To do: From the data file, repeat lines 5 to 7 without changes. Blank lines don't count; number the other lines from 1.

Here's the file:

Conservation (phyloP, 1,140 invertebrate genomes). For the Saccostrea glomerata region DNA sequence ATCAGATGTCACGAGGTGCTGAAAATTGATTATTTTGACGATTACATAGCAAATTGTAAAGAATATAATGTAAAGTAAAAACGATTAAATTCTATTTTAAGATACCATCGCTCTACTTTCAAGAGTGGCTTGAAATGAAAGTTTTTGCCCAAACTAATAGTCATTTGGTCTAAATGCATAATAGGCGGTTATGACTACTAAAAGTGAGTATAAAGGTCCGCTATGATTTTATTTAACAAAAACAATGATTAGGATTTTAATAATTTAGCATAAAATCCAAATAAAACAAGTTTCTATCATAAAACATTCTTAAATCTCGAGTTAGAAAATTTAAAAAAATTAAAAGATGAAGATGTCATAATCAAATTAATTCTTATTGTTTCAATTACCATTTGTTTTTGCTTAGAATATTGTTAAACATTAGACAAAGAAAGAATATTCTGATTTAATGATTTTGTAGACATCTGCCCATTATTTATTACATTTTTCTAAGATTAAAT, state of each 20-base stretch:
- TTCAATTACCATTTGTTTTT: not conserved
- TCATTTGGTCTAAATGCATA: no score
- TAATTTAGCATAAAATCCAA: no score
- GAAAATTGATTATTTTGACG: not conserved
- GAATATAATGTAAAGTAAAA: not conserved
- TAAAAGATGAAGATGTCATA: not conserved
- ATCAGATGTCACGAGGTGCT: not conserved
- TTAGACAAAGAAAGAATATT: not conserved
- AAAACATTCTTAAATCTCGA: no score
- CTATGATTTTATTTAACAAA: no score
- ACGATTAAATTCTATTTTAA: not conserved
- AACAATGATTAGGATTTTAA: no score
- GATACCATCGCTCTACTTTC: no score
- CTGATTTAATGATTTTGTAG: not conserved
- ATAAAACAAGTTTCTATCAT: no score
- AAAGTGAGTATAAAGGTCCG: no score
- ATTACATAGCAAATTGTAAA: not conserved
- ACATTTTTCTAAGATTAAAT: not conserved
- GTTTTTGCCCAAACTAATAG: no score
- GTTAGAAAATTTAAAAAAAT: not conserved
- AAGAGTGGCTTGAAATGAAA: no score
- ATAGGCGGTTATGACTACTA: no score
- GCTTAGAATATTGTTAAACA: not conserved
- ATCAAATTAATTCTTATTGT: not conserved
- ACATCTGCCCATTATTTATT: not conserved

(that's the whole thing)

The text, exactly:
- GAAAATTGATTATTTTGACG: not conserved
- GAATATAATGTAAAGTAAAA: not conserved
- TAAAAGATGAAGATGTCATA: not conserved